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Vanessa Rose Roflo PHILIPPINES (FILIPINO) CULTURAL AND FOLK DANCES In the East, the Chinese have their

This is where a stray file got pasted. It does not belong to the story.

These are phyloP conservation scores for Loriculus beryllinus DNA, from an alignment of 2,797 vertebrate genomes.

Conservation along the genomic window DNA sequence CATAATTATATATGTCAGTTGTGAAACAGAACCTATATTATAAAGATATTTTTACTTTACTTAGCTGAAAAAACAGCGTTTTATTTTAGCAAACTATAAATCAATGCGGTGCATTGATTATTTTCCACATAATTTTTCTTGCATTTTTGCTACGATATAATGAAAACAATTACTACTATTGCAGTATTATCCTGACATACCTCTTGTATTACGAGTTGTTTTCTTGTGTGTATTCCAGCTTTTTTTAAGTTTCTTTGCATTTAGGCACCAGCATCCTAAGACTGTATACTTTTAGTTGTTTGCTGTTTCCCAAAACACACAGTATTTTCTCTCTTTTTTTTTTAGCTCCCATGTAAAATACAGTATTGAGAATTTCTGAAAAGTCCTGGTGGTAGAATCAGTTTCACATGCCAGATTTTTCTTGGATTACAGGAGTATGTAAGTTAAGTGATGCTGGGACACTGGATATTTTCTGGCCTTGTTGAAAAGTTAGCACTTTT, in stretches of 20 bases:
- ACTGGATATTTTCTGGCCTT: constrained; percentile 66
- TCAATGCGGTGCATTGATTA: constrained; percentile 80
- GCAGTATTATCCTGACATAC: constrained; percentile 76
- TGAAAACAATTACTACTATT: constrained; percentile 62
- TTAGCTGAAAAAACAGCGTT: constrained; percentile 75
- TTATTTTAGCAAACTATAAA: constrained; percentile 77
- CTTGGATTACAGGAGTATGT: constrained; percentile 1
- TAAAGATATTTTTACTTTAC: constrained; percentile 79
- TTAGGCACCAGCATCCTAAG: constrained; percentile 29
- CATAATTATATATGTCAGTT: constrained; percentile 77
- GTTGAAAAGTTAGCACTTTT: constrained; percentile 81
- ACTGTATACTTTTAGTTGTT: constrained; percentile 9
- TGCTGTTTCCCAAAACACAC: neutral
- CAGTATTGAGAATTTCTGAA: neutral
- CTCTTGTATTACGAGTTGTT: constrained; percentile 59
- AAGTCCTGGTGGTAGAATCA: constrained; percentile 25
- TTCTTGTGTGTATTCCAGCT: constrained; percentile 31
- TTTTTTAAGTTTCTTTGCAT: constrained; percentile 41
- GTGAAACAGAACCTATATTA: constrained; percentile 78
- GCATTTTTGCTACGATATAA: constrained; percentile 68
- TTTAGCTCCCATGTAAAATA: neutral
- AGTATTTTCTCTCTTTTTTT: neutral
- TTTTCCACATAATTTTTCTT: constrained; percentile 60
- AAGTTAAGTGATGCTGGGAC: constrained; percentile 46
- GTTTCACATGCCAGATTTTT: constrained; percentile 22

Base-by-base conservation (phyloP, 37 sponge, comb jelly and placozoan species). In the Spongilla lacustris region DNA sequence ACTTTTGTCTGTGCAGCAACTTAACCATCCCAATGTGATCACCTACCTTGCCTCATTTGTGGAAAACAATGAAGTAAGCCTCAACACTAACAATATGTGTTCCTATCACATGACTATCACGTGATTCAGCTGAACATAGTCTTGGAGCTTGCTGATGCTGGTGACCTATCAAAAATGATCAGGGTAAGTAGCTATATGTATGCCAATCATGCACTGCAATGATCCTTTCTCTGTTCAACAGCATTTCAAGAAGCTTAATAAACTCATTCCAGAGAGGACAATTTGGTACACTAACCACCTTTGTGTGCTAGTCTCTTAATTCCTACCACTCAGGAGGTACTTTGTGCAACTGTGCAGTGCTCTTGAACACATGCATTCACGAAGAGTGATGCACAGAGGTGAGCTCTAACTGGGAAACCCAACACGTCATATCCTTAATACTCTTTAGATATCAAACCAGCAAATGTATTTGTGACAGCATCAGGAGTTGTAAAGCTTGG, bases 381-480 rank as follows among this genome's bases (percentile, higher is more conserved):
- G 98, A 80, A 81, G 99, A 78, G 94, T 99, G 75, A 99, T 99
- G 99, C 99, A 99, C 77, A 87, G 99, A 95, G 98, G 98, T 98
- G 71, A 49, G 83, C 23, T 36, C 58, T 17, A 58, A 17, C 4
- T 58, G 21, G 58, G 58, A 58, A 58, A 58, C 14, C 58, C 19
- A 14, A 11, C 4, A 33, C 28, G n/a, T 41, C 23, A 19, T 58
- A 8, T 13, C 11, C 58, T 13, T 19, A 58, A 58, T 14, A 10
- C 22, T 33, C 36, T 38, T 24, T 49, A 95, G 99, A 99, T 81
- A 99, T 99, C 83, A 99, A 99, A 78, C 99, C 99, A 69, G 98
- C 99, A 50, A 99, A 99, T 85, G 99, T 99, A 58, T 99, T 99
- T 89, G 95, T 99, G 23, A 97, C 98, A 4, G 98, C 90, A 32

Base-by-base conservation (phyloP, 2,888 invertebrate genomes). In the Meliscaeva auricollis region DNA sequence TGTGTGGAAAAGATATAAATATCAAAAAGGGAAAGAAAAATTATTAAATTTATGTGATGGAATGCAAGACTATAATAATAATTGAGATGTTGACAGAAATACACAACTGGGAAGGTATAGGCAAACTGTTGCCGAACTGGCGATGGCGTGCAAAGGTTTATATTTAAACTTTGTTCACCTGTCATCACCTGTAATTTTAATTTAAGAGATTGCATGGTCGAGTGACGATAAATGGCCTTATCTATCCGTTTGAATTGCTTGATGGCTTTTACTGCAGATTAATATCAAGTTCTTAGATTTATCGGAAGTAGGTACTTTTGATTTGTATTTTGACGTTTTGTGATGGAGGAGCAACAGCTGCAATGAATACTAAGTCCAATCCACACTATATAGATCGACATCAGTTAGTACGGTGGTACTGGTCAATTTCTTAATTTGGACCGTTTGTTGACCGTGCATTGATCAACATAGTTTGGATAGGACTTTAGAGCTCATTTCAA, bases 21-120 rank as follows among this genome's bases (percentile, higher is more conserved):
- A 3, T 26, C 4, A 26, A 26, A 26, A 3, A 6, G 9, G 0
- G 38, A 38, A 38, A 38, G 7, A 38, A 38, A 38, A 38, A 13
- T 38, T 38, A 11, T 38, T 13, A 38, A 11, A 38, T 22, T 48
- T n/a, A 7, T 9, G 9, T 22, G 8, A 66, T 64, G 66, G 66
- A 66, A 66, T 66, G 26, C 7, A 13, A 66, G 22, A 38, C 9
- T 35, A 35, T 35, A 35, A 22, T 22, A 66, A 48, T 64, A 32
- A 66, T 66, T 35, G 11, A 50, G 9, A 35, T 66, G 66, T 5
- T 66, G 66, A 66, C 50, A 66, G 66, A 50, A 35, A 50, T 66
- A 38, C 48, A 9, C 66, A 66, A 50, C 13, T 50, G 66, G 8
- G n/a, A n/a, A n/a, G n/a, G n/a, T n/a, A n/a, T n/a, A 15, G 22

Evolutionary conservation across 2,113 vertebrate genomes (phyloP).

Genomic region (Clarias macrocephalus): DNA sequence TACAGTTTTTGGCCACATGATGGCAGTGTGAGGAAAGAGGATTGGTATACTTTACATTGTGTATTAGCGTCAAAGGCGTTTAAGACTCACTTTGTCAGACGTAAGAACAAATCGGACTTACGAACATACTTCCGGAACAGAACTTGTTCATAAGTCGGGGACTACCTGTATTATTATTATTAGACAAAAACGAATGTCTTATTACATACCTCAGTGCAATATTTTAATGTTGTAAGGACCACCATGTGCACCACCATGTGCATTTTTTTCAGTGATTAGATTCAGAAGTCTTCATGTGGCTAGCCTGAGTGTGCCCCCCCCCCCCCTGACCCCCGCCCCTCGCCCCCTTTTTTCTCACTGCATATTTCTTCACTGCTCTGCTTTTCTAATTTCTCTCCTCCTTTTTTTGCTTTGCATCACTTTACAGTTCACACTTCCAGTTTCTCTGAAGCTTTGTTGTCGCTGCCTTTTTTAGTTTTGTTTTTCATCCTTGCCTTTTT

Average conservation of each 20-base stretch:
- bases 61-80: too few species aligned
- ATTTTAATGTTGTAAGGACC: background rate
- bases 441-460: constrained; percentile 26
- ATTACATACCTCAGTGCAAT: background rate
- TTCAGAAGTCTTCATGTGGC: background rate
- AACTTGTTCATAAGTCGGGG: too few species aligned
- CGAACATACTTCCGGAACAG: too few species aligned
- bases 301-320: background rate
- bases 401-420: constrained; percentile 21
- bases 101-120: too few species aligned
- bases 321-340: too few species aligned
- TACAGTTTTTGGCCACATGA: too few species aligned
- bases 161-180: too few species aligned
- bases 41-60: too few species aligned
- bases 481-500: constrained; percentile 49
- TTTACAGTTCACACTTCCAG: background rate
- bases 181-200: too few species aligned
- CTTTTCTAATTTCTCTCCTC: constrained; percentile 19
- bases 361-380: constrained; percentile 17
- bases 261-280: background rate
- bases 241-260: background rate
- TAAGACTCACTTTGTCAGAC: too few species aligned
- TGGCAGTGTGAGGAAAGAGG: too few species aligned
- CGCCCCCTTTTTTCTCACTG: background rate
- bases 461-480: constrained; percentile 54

symbolical dragon dance; the Japanese have t he ancestral dance Bon Odori. In the West, the Americans have their Square Dance . The Scottish people have their world-famous dances (Highland and Country Dance , Jig and Reel). On the other hand, the Philippines will not be left behind! The Pearl of the Orient boasts of a variety of Philippine folk dances. The Filipinos pay tributes and owe itself to cultural heritage. One way of showi ng such love and respect for the country gave birth to the development of Philip pine ethnic folk dances. And there are several of these; namely, Binasuan, Subli , Itik-itik, Tinikling, Maglalatik, Cariosa etc. Binasuan is a native dance of Pangasinan. This dance literally means dancing with glasses. The steps are executed with glasses filled with rice wine balanced on t he head and the hands of the dancers. Danced to show balance and to reflect rura l gaiety, Binasuan is performed usually in wedding ceremonies and occasions in t he barangay. Subli owes its meaning to native words subsub meaning to fall with the head and bal i or broken. This meaning is reflected in the dance steps. The dancers move feebl y and tortuously as if without vigor. This dance, however, traces its roots to B atangas where it was originally played as a ritual dance which evolved into a sy mbol of religious tradition performed during town fiestas. Itik-Itik is one of the Philippine folk dances which have an interesting origin. According to stories, a Filipina maiden-dancer of Surigao del Norte was asked t o perform a native dance in one special occasion. She started to improvise new s teps and imitate the courtship movements of a local species of duck known as itik . The spectators began to imitate her and that is how the dance came to be. Tinikling is another Philippine folk dance that is inspired by an endemic bird c alled tikling. The steps of this dance are an imitation of the movements of a tikli ng bird that hops and escapes the traps set by hunters. Moving with poise and gra ce, the dancers skip in-between two bamboo poles that are held to pound rhythmic ally against each other. This dance is a specialty of Leyte. Maglalatik is danced to mimic the early battle against Christians and Moros to w in coconut meat or latik during the time of Spanish colonization. This is also per formed to pay homage to the town saint of Bian, Laguna San Isidro Labrador. This dance is divided into four parts: baligtaran, palipasan, paseo and escaramusa. T his is performed by all-male dancers who wear blue pants to represent the Christ ians and red pant for the Moros. All dancers, however, have coconut shells mount ed on their body parts. Pandanggo sa ilaw. The word pandanggo is taken from the Spanish word fandango. The d ance is characterized by the lively steps performed in conjunction with the clap ping while the dancers are following the beat. Again, this dance calls for grace ful balancing acts so that the lights held by the hand will not fall. This dance is originally from Oriental, Mindoro. These aforementioned Philippine folk dances are ethnic in nature and origin. On the other hand, there are several Philippine folk dances that were influenced by some Western countries as some of these had colonized Philippines in the past. One such country is Spain. Some of the so-called influenced Philippine folk dances are the following: Pandango sa Ilaw, Cariosa, Balitao and Rigodon. To conclude, these folk dances whether ethnic in origin or not reflect the livel y culture that theFilipinos have. These dances may be diverse but through these cultural forms, the Filipinos are unified and proud by way of having Philippine folk dances that are truly one of the bests in the world. INTRODUCTION AND DANCES Countries in the world have their own cultures made more colorful, beautiful and vibrant because of Folk Dances that are reflection of who they are. In the east , the Chinese have their symbolic Dragon Dance, the Japanese have the ancestral dance Bon Odori. In the west the Americans have their Square Dance. On the other hand, the Philippines will not be left behind. "The Pearl of The Orient" boast of a varitey of Filipino Folk Dances.